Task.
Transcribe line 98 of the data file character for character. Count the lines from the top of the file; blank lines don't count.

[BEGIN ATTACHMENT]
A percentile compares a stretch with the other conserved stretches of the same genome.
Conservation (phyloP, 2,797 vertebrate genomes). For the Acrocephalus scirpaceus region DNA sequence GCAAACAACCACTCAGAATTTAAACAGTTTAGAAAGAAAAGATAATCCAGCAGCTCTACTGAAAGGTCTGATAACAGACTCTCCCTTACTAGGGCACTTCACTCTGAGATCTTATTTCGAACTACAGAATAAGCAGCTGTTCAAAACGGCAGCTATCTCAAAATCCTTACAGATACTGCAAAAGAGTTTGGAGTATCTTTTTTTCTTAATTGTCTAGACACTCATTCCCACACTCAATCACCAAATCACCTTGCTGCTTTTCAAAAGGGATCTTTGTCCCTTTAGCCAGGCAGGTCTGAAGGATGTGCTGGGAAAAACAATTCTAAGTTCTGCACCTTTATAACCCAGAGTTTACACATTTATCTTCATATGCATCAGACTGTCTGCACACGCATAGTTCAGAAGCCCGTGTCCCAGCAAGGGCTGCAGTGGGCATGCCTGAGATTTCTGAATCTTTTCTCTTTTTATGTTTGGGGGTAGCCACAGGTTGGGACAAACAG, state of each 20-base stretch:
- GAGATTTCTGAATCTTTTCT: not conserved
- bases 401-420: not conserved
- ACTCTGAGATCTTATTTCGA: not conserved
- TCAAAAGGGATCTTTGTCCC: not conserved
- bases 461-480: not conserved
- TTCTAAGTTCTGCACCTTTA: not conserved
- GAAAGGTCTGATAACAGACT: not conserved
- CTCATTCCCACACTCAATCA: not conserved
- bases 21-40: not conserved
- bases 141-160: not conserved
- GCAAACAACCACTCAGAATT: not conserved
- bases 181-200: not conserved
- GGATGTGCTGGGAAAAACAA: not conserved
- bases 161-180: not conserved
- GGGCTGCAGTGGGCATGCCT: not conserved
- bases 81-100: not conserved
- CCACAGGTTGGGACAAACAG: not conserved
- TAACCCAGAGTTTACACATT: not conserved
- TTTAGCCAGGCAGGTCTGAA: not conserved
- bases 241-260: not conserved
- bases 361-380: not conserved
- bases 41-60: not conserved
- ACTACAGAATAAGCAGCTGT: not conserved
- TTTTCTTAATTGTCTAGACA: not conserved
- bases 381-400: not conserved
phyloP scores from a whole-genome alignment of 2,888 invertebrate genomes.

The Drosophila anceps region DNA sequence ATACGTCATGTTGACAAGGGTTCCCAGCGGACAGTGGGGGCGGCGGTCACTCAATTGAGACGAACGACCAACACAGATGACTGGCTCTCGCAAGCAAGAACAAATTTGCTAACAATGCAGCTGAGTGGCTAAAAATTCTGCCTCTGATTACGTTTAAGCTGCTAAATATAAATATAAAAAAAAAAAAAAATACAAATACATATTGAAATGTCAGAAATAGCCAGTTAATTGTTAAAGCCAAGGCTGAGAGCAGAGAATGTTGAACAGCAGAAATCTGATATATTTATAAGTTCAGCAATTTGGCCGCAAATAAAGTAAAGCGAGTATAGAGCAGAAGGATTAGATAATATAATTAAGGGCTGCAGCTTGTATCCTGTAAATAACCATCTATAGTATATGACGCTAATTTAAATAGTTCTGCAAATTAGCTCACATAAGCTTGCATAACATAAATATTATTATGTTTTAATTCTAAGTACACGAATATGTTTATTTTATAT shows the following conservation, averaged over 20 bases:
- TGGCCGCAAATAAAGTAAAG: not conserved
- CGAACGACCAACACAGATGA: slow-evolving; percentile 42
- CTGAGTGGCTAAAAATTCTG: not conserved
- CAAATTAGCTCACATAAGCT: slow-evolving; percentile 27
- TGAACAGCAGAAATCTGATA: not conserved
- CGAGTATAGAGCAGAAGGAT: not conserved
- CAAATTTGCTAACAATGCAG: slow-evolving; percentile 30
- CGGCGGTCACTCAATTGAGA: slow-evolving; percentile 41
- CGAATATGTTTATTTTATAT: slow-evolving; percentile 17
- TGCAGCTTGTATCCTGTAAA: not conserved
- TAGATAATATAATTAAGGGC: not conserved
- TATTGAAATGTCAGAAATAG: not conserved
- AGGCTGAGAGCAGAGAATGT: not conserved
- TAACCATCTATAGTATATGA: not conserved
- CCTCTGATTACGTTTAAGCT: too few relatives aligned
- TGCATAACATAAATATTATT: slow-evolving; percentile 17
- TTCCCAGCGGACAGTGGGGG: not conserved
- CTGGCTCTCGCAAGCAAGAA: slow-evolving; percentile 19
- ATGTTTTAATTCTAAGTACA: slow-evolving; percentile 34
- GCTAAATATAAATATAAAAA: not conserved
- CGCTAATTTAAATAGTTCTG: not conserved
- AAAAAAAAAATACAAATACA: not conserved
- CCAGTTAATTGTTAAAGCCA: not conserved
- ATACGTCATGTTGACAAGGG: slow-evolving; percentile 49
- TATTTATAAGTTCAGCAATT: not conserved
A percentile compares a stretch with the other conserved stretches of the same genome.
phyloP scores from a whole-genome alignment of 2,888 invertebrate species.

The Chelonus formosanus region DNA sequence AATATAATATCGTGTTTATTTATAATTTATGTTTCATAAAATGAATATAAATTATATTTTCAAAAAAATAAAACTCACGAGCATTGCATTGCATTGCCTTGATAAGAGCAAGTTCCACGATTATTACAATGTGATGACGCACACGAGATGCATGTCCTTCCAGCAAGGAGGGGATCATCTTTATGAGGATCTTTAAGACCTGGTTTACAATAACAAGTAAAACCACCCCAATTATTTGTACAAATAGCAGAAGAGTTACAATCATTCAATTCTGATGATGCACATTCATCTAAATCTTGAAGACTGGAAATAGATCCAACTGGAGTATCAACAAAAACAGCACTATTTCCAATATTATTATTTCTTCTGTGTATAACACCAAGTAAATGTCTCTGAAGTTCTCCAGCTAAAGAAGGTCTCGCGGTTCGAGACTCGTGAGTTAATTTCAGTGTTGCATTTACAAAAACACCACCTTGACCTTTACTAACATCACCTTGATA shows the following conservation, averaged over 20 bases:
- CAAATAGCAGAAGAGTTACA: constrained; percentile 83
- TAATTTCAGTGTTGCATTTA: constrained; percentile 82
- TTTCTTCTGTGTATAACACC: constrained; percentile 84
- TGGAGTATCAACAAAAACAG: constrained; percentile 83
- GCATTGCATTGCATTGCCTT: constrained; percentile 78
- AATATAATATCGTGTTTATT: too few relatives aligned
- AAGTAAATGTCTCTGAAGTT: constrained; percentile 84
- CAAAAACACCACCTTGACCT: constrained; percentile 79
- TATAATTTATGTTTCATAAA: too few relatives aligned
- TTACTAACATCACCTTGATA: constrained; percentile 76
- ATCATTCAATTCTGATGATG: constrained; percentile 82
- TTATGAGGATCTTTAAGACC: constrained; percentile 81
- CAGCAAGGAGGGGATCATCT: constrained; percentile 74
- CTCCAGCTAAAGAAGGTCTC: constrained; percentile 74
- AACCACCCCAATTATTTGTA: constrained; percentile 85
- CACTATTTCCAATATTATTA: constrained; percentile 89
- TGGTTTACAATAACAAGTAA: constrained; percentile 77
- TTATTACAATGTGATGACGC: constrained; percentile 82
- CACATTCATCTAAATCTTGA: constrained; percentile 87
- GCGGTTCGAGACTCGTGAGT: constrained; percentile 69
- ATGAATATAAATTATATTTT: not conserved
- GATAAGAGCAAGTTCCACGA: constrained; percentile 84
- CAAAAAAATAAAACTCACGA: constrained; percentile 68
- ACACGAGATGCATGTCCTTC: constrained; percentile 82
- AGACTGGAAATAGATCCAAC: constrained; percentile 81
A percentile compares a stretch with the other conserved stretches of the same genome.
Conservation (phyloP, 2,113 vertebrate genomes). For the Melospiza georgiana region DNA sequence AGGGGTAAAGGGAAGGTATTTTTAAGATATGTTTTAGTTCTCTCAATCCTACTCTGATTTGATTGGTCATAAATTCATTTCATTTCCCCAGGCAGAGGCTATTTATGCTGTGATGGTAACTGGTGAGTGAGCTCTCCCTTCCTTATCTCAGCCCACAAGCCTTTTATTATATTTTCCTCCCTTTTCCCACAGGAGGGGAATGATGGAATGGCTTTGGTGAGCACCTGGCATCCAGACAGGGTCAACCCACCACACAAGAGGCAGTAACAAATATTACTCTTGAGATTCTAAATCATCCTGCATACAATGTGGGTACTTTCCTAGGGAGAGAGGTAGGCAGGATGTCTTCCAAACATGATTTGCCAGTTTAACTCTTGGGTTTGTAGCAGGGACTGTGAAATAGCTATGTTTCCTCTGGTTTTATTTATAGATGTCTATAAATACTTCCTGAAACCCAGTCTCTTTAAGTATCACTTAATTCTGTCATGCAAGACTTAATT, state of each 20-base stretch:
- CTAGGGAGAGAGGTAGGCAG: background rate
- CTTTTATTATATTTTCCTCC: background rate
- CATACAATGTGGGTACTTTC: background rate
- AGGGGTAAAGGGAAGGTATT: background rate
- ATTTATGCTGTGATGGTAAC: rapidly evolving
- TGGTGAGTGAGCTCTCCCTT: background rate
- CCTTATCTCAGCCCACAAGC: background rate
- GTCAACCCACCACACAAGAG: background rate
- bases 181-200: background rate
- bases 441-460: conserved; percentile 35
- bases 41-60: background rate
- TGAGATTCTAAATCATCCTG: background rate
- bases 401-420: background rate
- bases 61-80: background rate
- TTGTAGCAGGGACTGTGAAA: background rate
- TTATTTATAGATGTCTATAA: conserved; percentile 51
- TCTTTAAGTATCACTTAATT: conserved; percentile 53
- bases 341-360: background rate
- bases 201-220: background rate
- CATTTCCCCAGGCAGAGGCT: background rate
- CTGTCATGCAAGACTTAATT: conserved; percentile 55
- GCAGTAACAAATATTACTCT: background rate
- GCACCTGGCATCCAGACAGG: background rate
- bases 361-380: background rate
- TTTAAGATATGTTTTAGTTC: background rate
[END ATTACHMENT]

- bases 61-80: background rate